Great photos! I have never seen a woodpecker up close but once in a while I will hear it pecking away in the woods near our home.

    Sean

    Like

    • Leslie / Apr 5 2014 11:41 am

      This is the best time of year to see and find birds – they are making noise and there are no leaves on the trees yet.

      Like

  3. Rita @ My Home of Books / Apr 5 2014 11:43 am

    We have all those types of birds here by me and they are beautiful to see! I am especially happy to see the Robins eating insects on my property. Hopefully Spring has sprung in my neck of the woods. Have a great week.

    Like

  4. AnaLuciaSilva / Apr 5 2014 11:46 am

    Great shots =)

    Like

  5. Suko / Apr 5 2014 12:20 pm

    Gorgeous, gorgeous photos! Spring–at last!–such a wonderful season.

    Like

  6. Beth Hoffman / Apr 5 2014 12:49 pm

    Thank you for this wonderful post and amazing photos. The red-winged blackbird is my absolute favorite bird, and the photo you shared is awesome!

    Like

  7. BermudaOnion / Apr 5 2014 3:00 pm

    I love listening to the birds – it’s so relaxing. We have a pair of Canada Geese hanging around our neighborhood a lot right now and we’re hoping they’ve got a nest hidden away.

    Like

  8. irene / Apr 5 2014 3:19 pm

    Yup! spring seems to arrive, not so much here, but I have seen one robin and a great many geese.

    Like

  9. Brona / Apr 5 2014 5:16 pm

    I love how you caught the first bird with an action shot. He’s beautiful.

    Like

  10. Paulita / Apr 5 2014 6:32 pm

    I heard a woodpecker this morning as I finished my run. I wonder if the robins aren’t leaving Ohio during the winter any more. It seems like I seem them year round. I know the Canada Geese aren’t leaving. Here’s Mine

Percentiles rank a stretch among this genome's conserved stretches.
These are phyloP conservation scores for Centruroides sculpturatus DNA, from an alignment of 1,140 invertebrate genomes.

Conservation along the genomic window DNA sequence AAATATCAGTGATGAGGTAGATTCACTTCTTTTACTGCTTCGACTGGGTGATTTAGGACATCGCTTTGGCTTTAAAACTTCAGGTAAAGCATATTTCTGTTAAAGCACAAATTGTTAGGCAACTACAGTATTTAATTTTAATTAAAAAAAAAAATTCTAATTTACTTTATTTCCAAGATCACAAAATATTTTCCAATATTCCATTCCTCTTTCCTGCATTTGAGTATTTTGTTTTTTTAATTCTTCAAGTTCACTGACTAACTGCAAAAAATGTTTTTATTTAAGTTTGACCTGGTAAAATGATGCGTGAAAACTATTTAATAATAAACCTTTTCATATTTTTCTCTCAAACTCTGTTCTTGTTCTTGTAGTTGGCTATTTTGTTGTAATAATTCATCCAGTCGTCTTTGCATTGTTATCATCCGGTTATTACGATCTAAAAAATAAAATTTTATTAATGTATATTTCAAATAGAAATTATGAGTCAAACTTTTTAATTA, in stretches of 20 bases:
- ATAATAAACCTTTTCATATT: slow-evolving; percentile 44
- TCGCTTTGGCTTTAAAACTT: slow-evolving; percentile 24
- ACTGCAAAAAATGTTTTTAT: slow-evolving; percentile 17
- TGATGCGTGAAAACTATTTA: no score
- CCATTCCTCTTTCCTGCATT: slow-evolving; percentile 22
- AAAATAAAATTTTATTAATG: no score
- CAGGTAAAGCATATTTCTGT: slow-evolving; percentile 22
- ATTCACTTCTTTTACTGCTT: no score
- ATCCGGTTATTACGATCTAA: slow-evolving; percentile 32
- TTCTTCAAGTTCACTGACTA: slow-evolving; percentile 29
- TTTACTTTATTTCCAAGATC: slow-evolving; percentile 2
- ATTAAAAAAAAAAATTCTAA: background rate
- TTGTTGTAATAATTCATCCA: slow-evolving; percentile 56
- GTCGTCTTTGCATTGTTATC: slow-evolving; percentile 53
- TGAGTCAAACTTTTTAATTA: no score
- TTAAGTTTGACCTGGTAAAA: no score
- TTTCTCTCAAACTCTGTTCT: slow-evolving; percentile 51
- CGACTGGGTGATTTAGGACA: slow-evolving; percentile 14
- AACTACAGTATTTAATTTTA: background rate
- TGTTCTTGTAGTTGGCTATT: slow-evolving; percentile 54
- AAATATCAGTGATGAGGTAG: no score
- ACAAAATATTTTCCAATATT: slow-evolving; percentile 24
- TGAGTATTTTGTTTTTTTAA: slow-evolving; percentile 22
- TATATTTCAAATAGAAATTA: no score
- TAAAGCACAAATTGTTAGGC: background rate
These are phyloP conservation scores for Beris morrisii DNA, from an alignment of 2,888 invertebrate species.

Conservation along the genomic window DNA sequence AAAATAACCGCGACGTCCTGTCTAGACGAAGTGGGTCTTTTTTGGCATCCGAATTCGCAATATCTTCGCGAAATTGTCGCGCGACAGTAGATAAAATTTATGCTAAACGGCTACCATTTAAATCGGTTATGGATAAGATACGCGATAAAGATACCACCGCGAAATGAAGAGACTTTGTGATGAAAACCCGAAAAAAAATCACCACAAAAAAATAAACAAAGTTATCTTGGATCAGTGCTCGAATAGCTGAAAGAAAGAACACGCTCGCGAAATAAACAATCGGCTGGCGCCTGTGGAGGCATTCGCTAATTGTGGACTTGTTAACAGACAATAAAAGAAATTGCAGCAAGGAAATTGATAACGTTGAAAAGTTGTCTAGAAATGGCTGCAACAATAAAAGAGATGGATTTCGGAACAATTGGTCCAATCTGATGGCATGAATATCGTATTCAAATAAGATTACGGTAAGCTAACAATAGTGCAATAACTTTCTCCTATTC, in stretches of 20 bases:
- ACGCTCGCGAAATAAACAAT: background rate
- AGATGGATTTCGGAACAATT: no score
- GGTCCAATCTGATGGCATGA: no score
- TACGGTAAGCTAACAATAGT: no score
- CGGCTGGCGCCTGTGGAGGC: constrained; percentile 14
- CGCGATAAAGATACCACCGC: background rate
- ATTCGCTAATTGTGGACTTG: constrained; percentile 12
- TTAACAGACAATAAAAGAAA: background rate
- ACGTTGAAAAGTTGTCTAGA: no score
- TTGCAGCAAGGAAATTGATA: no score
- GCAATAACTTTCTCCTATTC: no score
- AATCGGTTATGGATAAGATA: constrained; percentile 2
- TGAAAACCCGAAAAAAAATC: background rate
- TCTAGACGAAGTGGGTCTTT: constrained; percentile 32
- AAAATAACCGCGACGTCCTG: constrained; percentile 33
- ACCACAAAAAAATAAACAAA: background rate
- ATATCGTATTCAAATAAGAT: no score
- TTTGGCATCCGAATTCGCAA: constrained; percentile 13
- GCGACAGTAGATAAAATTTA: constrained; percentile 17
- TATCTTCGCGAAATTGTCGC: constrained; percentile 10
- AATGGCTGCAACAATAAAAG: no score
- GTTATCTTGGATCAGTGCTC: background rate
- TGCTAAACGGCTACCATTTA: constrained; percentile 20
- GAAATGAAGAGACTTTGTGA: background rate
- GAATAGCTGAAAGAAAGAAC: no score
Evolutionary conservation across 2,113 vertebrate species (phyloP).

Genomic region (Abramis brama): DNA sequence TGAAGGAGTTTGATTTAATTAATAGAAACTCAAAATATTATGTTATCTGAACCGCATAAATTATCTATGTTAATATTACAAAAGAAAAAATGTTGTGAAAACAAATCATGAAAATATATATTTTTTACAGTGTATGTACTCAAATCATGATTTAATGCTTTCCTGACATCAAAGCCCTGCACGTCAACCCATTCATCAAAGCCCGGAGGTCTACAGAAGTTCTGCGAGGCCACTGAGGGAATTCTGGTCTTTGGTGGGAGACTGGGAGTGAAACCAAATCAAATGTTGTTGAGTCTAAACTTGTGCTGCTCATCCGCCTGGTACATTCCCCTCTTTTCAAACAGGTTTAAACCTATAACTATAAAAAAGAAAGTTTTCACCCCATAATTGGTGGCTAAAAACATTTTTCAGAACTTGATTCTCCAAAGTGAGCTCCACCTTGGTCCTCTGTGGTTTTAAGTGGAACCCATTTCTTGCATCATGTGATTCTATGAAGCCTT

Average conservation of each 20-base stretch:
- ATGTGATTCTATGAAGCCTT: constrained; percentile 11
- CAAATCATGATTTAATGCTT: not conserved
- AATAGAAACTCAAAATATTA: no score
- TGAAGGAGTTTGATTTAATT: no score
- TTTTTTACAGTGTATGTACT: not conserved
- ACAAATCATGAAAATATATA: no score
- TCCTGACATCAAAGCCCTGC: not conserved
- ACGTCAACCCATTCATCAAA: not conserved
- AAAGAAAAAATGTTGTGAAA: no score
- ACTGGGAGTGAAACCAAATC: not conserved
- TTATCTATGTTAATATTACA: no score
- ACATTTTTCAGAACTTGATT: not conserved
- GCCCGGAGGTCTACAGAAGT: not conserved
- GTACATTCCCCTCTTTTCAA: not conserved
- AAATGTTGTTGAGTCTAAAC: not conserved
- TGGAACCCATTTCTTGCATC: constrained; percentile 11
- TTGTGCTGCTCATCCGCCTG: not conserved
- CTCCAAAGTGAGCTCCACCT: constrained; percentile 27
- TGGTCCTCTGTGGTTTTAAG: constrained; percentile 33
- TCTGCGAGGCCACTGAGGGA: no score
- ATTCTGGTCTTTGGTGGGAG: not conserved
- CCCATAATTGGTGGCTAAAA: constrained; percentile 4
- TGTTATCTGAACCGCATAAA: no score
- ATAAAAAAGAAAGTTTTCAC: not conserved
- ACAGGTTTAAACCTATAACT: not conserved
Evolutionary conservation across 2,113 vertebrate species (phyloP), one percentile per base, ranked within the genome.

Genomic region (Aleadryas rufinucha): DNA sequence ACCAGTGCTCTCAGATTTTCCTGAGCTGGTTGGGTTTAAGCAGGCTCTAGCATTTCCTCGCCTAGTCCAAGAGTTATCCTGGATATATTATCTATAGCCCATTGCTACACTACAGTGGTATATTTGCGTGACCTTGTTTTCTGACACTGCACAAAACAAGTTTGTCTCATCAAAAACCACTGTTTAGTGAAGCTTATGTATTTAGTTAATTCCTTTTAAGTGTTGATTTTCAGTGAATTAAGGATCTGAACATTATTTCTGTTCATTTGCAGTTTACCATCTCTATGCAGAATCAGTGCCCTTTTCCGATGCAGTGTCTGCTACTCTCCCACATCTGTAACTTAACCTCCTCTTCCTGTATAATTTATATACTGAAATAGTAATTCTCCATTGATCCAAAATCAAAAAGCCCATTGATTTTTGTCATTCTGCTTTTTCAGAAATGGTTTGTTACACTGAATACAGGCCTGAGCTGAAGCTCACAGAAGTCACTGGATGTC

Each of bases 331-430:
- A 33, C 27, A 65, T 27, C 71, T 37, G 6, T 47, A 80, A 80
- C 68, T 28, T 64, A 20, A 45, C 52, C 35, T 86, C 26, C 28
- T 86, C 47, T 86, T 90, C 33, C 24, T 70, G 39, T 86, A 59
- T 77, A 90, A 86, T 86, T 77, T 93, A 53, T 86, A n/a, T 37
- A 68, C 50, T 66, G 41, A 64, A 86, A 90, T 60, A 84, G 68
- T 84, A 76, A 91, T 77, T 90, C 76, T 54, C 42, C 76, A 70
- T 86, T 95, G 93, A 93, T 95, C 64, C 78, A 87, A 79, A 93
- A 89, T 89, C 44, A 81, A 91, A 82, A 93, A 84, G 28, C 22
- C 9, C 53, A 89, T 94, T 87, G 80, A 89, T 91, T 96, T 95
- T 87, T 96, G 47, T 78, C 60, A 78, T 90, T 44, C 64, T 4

Like

  11. Louise / Apr 5 2014 6:43 pm

    It must be eerie having a silent winter. I’ve never noticed if ours is. I don’t think so. We do have resident birds like magpies year round that make a fair amount of noise- I’ll have to pay attention here this year (autumn is just starting for us of course). I love the photo of your red-winged black bird, I’ve never seen them, but would love to. I always like seeing Canada geese- so far I’ve seen them in Canada, Wales and New Zealand! Do wood pecker drum instead of sing? I thought that their pecking was for finding food in the wood.

    Like

  12. Sue / Apr 5 2014 10:19 pm

    Great photos, especially the action in that first one. Nice choice of subjects, too.

    Like

  13. readerbuzz / Apr 6 2014 4:08 am

    These are amazingly close and clear shots. Wow!

    Here’s my Saturday Snapshot.

    Like

  14. Ginny / Apr 6 2014 5:56 am

    I love the woodpecker shot. Apparently they are becoming more common in the UK. I also found the Canadian goose interesting. My son’s best friend has one, which lives in a pen in his garden. He brought up from a rescued chick. It has bonded with him so much that they take her out for walks like a dog, but she does not relate to wild geese at all. I think he has her for life.

    Like

  15. Vicki / Apr 6 2014 9:11 am

    All your photos are beautiful as usual! My favorites are the Red-winged Blackbird and Red-bellied Woodpecker.

    Like

  16. Leeswammes / Apr 6 2014 2:01 pm

    Great pictures! Like Vicki, I especially love the blackbird and the woodpecker.

    Like

  17. Beth F / Apr 7 2014 6:12 am

    I always love your bird photos and informative posts. We have a great variety of woodpeckers here. I’ve even spotted a pileated woodpecker (though haven’t gotten a photo yet).

    Like